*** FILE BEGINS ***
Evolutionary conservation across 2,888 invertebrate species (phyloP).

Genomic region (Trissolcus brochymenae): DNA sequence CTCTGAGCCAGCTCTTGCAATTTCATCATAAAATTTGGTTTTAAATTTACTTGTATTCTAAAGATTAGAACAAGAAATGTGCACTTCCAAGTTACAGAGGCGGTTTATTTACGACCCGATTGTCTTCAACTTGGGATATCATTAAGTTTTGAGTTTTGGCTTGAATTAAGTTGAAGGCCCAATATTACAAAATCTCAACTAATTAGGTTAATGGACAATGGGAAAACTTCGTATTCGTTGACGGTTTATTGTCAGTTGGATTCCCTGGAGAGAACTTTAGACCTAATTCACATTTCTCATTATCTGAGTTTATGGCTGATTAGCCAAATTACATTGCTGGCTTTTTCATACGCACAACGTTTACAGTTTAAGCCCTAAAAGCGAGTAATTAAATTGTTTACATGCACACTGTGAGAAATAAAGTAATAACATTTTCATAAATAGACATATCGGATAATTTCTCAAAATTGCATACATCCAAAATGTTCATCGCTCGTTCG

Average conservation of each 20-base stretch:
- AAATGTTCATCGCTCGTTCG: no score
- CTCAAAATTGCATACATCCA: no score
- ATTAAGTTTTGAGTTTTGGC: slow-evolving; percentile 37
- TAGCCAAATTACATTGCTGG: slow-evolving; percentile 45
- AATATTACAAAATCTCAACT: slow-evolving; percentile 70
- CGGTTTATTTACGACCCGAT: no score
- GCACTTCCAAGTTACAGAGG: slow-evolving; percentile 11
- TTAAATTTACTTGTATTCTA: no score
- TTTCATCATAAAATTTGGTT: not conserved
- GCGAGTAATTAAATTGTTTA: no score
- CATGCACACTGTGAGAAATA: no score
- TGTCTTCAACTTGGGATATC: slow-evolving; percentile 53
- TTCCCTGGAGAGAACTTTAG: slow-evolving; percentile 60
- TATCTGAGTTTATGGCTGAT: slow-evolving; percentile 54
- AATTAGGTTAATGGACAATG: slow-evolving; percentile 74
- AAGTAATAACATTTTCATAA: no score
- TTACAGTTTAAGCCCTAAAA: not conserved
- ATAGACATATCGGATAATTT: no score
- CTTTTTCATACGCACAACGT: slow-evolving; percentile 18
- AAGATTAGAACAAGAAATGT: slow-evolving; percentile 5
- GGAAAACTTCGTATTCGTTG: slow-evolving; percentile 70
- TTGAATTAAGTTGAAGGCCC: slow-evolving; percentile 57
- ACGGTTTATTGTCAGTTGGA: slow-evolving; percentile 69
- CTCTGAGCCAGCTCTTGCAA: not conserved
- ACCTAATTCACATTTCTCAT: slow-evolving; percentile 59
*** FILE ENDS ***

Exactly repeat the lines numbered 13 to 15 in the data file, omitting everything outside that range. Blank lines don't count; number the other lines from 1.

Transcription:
- GCGAGTAATTAAATTGTTTA: no score
- CATGCACACTGTGAGAAATA: no score
- TGTCTTCAACTTGGGATATC: slow-evolving; percentile 53